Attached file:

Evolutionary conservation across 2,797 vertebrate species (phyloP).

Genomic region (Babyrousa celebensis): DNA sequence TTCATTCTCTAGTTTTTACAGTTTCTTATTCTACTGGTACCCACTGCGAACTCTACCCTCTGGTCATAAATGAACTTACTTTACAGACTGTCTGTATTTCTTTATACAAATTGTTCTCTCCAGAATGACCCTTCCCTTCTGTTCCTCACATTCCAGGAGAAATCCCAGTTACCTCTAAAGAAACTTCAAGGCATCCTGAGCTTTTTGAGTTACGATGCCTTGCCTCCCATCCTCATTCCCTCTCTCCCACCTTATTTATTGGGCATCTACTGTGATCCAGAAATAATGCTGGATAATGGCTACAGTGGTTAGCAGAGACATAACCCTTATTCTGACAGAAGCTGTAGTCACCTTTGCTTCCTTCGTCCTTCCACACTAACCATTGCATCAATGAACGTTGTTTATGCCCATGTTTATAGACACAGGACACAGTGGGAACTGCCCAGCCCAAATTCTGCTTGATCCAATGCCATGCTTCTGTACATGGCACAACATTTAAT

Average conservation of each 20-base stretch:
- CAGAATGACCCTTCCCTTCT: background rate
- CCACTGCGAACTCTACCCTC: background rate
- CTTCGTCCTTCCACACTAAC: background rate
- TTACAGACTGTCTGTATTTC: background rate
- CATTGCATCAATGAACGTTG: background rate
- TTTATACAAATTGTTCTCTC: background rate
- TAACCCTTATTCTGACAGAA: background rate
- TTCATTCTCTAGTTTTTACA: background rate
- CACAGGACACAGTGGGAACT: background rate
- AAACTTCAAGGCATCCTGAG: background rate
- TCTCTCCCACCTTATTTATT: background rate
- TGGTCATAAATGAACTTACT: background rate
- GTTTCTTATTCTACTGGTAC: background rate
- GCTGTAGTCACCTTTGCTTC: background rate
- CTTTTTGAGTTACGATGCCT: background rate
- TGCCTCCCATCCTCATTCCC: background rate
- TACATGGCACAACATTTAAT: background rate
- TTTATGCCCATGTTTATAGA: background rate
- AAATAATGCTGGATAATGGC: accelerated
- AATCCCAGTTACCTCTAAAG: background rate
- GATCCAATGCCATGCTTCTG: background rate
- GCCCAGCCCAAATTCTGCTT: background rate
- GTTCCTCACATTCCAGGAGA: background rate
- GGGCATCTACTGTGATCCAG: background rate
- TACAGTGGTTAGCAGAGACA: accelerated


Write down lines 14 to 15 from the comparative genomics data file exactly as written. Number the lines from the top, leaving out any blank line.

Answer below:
- TCTCTCCCACCTTATTTATT: background rate
- TGGTCATAAATGAACTTACT: background rate